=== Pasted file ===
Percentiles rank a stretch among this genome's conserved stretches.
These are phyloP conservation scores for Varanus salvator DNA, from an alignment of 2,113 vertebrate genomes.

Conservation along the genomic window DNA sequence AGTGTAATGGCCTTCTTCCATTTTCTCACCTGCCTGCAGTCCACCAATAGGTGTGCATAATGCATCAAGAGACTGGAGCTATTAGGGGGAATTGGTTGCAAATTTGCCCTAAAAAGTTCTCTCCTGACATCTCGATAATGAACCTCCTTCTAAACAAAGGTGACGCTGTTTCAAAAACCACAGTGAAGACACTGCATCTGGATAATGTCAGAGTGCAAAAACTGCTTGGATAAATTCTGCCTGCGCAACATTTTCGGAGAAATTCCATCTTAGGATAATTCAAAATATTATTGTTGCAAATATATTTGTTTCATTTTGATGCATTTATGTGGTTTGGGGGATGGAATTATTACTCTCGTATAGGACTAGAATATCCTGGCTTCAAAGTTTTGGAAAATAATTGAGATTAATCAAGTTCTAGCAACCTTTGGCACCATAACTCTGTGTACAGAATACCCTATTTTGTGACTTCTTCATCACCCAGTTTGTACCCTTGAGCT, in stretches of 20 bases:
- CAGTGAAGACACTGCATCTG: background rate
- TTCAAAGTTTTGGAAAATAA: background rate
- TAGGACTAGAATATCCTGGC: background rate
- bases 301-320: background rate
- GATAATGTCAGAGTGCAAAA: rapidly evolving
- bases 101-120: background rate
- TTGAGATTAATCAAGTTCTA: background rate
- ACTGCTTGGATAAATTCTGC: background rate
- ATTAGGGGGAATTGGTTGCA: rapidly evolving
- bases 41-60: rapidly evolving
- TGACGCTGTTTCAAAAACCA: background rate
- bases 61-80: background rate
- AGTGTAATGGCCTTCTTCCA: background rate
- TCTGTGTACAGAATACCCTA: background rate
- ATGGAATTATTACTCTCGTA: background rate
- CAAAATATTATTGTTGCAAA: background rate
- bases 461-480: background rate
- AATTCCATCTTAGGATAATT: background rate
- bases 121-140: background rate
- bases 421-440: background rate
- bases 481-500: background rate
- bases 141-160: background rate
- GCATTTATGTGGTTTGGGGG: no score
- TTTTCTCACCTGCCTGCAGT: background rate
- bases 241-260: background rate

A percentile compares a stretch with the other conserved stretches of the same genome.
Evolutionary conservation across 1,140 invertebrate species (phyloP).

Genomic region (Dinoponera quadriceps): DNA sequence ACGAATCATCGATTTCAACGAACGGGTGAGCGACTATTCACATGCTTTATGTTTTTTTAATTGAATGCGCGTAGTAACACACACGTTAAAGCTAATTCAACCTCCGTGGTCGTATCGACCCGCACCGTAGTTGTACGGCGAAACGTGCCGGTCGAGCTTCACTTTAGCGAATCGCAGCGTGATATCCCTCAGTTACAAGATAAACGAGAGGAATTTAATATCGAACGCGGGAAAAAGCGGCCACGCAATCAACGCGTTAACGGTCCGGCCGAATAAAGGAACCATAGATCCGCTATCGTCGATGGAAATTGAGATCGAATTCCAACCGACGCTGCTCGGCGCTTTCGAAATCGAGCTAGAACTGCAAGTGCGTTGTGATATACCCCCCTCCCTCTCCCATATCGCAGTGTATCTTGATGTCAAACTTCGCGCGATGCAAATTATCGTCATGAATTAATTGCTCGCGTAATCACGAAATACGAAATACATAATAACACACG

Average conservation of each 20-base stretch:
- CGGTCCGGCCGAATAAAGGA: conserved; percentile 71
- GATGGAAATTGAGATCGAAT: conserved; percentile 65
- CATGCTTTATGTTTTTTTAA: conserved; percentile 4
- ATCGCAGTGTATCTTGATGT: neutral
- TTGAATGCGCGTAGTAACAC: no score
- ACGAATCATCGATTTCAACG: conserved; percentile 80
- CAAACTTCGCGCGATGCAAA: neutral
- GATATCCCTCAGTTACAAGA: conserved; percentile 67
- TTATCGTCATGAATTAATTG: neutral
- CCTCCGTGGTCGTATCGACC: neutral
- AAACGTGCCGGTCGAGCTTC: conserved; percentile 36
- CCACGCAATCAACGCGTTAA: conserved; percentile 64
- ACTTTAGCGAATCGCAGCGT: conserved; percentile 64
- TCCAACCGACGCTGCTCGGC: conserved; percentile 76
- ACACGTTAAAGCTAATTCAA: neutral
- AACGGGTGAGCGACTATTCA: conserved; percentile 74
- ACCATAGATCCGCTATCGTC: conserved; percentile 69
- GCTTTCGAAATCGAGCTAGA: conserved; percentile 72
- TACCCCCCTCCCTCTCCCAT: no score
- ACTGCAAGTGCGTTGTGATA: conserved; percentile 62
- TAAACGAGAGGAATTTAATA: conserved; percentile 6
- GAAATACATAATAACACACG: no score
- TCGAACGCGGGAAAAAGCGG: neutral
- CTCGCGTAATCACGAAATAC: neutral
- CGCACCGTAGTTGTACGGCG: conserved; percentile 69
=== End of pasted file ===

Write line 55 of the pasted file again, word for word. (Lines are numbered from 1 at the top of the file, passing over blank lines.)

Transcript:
- TCGAACGCGGGAAAAAGCGG: neutral